Time for paint! I wish I had the facility to anodize the aluminum of the body, because I’d be all over that. But, I don’t, so paint it is. It’s a shame Apple has yet to release a “Black Edition” of any of the Unibody line, because they’d be pretty.
I thoroughly sanded the main layer, but did not remove all of the aluminum coating on the U top case. The lid I left stock.


I painted both the U top case, and the bottom cover, with two coats of Krylon All-Surface Matte Black spray paint. The coat is reasonably durable, and the Krylon has been resistant the torture of my backpack so far. I would get automotive clearcoat if you really want your paint to last.


Using hotglue, I replaced the right speaker, and mounted the subwoofer to the center support rail. The left speaker needed to be shaved down significantly in order to fit in it’s original position between the logic board and the keyboard pan. I sealed the holes with hot glue (the body of the speaker is hollow for improvement in bass response).

I stripped apart a powered 4 port USB hub that I had (A nicely designed one with a regulator circuit) and cut off the connectors. I soldered a ribbon cable to one of the root ports on the logic board to feed the hub, and then the sub devices were wired onto the hub. I added a USB sound card, a 16GB USB flash drive (case removed), the Trackpad/Keyboard Controller for the PU keyboard, and then wired the last to a female USB port I mounted to the U top case. I mounted the female port using epoxy. You can see in one of the photos, I didn’t properly clamp the port the first time, and it was slanted. I removed it, and had to repoxy it.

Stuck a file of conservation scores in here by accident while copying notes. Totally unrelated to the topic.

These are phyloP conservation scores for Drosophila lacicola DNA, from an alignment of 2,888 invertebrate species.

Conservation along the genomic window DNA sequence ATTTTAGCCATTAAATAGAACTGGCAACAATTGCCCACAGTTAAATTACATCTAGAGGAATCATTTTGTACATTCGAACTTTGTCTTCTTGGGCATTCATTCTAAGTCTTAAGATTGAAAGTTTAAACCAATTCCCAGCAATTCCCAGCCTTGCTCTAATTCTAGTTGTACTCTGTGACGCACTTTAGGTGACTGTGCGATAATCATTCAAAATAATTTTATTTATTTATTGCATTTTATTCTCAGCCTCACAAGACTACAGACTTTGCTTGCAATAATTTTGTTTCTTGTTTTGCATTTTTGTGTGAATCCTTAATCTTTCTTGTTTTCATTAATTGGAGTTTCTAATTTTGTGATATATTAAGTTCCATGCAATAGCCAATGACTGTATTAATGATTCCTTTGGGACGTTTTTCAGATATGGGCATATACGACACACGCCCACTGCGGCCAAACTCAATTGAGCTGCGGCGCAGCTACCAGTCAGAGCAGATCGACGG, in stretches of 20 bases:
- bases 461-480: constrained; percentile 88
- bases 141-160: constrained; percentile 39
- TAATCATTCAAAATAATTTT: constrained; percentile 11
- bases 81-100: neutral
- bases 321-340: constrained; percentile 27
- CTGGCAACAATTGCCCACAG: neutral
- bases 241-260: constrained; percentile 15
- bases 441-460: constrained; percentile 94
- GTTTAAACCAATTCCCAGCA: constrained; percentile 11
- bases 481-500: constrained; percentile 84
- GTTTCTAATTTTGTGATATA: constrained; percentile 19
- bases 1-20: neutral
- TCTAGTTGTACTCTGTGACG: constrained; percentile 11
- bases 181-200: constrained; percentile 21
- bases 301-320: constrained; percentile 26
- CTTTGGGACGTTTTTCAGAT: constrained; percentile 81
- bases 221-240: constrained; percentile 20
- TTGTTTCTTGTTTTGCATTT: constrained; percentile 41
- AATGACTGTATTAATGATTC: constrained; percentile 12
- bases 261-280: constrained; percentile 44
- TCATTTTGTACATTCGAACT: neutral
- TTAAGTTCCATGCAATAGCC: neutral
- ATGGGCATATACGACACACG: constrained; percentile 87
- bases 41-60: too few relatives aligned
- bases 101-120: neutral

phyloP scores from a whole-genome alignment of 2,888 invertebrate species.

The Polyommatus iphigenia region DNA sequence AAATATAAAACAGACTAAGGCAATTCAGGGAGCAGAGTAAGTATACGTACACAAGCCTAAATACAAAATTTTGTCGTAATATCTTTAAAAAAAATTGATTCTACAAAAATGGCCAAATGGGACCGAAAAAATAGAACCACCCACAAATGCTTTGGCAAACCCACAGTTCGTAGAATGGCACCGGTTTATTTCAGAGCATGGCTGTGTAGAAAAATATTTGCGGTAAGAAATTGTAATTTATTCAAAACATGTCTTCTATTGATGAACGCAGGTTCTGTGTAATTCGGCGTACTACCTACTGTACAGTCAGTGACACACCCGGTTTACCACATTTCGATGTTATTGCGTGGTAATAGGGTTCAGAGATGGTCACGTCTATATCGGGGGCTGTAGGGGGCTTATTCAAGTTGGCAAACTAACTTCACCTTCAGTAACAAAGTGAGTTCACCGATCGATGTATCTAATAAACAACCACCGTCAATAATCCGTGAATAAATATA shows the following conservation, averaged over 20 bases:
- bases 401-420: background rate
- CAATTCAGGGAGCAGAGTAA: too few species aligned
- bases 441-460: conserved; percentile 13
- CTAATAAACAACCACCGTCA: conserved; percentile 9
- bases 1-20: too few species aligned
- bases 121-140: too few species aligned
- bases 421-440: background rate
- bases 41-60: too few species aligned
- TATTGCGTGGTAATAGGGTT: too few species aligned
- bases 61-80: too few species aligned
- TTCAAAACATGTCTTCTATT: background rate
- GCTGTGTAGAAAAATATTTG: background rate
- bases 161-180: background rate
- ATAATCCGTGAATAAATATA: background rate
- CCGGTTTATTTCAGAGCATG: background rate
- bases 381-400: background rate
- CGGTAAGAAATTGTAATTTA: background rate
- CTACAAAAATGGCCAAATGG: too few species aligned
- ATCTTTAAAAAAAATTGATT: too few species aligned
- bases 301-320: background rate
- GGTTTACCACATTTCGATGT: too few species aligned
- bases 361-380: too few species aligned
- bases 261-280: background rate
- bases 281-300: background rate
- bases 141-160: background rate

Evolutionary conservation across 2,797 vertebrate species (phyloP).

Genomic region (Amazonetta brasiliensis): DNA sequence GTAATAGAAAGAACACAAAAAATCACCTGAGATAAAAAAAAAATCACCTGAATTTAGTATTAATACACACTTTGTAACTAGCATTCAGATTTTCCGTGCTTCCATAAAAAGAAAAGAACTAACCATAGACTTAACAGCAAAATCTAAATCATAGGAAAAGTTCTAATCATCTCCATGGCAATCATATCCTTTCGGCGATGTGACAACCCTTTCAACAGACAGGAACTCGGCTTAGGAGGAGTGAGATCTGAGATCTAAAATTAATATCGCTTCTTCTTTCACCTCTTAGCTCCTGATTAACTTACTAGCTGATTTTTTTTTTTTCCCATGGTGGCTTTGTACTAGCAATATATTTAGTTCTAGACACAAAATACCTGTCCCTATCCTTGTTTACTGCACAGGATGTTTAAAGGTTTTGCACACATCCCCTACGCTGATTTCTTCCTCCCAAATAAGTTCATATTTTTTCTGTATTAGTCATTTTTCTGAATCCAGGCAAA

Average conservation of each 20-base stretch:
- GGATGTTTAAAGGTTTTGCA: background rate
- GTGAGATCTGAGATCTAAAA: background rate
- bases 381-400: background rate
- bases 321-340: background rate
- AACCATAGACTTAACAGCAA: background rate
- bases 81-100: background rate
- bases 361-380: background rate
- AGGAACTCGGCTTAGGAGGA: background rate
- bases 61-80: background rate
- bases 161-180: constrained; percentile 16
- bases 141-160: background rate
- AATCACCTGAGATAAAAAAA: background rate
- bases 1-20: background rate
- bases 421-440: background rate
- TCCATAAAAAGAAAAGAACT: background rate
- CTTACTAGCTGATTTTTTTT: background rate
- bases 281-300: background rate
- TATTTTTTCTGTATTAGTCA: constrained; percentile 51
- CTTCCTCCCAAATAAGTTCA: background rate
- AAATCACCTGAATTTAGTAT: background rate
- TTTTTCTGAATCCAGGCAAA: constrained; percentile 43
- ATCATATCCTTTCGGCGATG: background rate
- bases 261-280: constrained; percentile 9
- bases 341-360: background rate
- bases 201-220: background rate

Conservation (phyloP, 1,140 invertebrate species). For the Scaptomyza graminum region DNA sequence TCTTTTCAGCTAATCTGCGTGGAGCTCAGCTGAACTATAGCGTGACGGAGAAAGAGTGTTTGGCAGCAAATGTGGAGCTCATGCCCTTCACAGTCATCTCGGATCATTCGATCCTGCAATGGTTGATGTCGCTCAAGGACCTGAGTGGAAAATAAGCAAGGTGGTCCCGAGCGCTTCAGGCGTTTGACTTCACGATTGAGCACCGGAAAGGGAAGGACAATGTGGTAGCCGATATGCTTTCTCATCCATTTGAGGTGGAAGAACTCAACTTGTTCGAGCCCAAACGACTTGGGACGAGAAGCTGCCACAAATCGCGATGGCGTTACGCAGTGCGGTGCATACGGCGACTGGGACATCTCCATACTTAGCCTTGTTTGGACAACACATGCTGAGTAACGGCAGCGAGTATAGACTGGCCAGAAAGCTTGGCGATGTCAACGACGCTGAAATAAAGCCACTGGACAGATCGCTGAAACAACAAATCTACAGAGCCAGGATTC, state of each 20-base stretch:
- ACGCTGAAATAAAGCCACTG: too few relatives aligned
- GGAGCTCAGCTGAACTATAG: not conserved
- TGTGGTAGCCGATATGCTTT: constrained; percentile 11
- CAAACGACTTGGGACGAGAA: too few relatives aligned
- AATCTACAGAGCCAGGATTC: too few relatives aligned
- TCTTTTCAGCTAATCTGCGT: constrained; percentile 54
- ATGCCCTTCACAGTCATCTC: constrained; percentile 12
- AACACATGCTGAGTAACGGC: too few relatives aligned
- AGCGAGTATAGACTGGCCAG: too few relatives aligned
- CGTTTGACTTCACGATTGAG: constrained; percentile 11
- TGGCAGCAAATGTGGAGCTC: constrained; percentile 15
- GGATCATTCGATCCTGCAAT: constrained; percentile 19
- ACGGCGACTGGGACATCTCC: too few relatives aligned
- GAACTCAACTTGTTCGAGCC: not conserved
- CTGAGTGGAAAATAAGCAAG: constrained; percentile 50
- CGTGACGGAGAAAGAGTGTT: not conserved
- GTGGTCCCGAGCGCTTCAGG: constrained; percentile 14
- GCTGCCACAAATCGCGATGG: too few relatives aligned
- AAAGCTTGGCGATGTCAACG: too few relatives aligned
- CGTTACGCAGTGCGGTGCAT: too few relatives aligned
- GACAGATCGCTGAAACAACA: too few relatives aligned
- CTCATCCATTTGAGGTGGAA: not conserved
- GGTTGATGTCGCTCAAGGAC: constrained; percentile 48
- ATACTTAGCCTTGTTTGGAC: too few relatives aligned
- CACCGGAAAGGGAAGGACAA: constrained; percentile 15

I wanted the original KB backlight to work, but I also wanted to try backlighting the trackpad and the ports. I took the LED panel from underneath the original Unibody keyboard, and cut the diffuser down to just slightly larger than the trackpad. I soldered wires onto the ribbon, wired those in series with the PU’s KB backlight LEDs, soldered them to another ribbon, which was then connected to the logic board. (Whew. That was a mouthful.) For the ports, I wired 3.0V fat SMD LEDs in parallel (with an in-line resistor) to the 5V feed of the PU KB controller. The LEDs are secured with hot glue. I used the hub for the 5V source, so that if there is any short of sorts – the hub will protect the root port from being damaged. The root port on the logic board has two beads of hot glue inside the port, so that I cannot plug anything into it.

Testing LED Lit Port Theory


The PU keyboard controller had a limited area where it could be mounted, as the ribbon cable for the PU KB is short. I chose to place it underneath the battery, which is a very tight fit with the trackpad backlight. However, both the PU keyboard controller and backlight panel are very thin, so while it’s tight, there is no adverse pressure on the battery. There is no room on top of the battery for the PU keyboard controller.